The western subspecies of Yellow-billed Cuckoo Coccyzus americanus occidentalis has undergone severe population declines over the last two decades. Numerous petitions have warranted its listing under the Endangered Species Act; however, the question of whether the western subspecies is genetically separated from the eastern C. a. americanus form is controversial. Previous research found small, but significant divergence in a single mitochondrial gene based on a limited number of samples. In this study, I analyze 949 base pairs of the same mitochondrial cytochrome b gene from additional samples in both the western and eastern subspecies to reassess the evolutionary distinctiveness of the western taxa. Unlike the previous study, I did not find any fixed genetic differences, but only found slight, insignificant genetic differentiation between the subspecies. The separation into distinct subspecies of the eastern and western Yellow-billed Cuckoo might be more recent than can be captured by a single mitochondrial gene; alternatively high levels of gene flow might prevent complete segregation. Interestingly, I found a substantial amount of haplotype variation within the western samples, which may indicate genetic differences between western sampling locations. Future studies incorporating next generation sequencing are recommended to resolve the taxonomic status of Yellow-billed Cuckoo.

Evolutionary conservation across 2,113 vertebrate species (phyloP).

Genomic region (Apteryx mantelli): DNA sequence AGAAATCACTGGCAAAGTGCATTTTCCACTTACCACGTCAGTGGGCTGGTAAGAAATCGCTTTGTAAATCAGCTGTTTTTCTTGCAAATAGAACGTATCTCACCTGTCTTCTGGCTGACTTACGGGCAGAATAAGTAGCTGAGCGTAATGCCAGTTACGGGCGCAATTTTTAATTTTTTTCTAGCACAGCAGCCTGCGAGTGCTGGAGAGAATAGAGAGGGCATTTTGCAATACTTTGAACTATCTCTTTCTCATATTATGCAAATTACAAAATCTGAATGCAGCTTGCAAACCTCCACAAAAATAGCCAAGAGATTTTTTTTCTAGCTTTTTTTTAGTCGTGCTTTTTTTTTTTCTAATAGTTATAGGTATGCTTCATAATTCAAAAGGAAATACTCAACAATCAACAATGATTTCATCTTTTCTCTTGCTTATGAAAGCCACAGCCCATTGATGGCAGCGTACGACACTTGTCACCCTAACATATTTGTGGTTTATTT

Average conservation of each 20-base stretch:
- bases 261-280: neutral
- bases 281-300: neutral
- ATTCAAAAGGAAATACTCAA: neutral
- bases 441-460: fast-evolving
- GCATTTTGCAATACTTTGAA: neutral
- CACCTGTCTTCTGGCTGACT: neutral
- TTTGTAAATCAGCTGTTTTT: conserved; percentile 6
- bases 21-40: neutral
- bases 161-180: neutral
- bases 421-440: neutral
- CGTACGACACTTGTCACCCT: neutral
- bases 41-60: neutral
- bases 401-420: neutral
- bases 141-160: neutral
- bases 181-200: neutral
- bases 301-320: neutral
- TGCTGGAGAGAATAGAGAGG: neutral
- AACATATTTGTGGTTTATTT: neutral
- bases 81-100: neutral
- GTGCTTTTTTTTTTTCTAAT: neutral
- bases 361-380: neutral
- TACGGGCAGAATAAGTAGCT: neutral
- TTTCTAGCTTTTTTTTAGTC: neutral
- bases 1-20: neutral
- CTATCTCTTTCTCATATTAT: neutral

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Vol. 101 • No. 2